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Layout of a Season

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Many shows have some form of structure to their seasons, rather than just being collections of stories. This article mostly assumes that the series in question are US full-length series of around 20-26 episodes with some to low Season Fluidity. Even in cases of British Brevity, the season opening and closing episodes will tend to be similar in style to those in the US, regardless of the season's length.


Season Opener:

This will often be big and spectacular, to lure viewers back to the show. It is not uncommon for new characters to be introduced to the show or for major plot changes to take place. See also Premiere and Pilot. It is also one of the most likely places to find a double length episode (and even when the first two episodes are both normal length, it's not at all uncommon for networks to show them back to back).

Lucky Episode 13:

Some series only have the first 13 episodes of the first season commissioned, with the promise of more if it is successful. For this reason, the writers will work out a 13-episode arc plot so that if the series is not renewed, it will still have a satisfying ending. If it is renewed then they need only rewrite the final script or so to introduce another threat or more plot threads.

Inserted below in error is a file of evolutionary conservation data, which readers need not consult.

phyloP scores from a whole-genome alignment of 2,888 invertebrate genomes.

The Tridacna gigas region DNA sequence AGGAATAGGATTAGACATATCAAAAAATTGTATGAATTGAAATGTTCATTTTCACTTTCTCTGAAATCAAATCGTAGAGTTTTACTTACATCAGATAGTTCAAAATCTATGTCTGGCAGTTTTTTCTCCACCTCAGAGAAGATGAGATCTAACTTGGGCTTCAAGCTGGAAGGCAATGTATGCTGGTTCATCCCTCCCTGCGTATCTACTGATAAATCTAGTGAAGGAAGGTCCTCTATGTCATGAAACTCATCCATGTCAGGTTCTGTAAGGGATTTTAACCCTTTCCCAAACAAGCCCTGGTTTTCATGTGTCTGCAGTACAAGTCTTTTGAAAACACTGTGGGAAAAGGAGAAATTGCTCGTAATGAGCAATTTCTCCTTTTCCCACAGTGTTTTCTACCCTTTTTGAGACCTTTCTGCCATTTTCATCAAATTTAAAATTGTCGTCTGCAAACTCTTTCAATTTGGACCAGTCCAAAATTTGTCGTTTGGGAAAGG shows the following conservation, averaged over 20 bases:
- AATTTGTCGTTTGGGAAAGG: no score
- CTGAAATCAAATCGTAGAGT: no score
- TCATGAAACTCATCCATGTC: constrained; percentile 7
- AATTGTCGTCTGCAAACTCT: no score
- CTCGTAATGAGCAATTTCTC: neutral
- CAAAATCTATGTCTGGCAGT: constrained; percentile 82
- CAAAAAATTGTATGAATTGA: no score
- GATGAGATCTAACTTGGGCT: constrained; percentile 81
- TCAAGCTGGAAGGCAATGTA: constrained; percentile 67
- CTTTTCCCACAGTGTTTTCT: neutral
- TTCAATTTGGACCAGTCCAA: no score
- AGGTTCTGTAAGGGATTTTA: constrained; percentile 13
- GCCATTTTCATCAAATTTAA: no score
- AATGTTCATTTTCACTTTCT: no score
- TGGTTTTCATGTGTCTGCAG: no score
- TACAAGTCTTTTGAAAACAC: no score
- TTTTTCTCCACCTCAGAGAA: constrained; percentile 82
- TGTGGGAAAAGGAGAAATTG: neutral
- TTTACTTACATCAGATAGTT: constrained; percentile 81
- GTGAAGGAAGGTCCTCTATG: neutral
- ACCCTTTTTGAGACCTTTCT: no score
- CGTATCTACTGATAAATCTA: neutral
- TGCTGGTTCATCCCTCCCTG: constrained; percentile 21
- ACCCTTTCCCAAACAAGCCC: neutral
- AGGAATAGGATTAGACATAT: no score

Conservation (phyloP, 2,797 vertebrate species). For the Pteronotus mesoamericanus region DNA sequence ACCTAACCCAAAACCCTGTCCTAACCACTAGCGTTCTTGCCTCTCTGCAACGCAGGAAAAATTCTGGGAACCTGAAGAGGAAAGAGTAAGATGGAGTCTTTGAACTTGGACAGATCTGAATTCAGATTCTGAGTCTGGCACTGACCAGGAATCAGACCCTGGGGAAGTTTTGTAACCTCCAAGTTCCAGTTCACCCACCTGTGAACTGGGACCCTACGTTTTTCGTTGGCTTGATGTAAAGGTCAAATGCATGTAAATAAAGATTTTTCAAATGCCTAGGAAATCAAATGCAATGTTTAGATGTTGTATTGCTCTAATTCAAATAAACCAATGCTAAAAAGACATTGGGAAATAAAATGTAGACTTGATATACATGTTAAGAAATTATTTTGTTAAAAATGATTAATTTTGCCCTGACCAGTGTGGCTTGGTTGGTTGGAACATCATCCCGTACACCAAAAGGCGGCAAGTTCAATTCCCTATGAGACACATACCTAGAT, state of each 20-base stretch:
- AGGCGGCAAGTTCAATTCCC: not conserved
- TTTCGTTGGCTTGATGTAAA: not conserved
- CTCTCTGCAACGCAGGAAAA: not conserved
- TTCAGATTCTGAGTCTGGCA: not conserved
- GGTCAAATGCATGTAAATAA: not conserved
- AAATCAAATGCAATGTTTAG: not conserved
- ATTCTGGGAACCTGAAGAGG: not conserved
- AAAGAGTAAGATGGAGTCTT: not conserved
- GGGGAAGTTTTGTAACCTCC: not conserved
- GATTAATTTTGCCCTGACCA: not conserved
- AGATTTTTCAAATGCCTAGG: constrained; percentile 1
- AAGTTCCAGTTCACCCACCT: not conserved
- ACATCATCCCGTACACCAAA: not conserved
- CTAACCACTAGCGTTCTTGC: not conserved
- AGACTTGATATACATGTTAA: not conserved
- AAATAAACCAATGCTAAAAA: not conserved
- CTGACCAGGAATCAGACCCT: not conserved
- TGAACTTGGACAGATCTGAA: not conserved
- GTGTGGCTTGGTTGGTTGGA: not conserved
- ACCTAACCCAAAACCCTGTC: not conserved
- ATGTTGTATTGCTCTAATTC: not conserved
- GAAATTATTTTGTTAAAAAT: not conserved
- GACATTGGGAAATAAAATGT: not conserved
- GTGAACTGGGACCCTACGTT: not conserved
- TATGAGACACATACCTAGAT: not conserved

The Ep-15 Shift:

Episodes 15-16 of a season tend to fall around the time of (February) Sweeps, so networks will have big spectacular episodes to attract viewers. Plot shifts are not uncommon here, as these are the early installments of the "Back 9" extension.

Season Finale (Ep-20 to Ep-26):

Again, big and spectacular, usually tying up all of that season's emotional and plot arcs, although an end of season Cliffhanger is possible. There may well be character departures by various different means. In cases where the season finale is made prior to the decision on whether or not to renew the show being made, expect a finale that ties off most major plot threads, but leaves enough dangling to make it easy to carry on if the show is renewed.

If this is a two-season drama - even if the seasons are of irregular length - prepare to be burned.



Season Openers
  • The first episode of Season 2 of Supernatural showed pretty much everything going wrong. Sam and Dean's father dies to save Dean's life and the Colt, which can be used to avenge their mother, disappears with him. This prompts Sam and Dean to gather what clues they have into finish what their father had been working on for over twenty years.
  • On the television version of Our Miss Brooks, the controversial fourth season began with the aptly named "Transition Show", in which Madison High School is torn down for a freeway, and Miss Brooks and Mr. Conklin find new work at Miss Nester's Private School.
  • Horatio Caine's trip to Brazil in the Season 5 opener of CSI: Miami.
  • Buffy and the gang starting college in the Season 4 opener of Buffy the Vampire Slayer.

Lucky Episode 13

For examples, see Front 13, Back 9

The Ep-15 Shift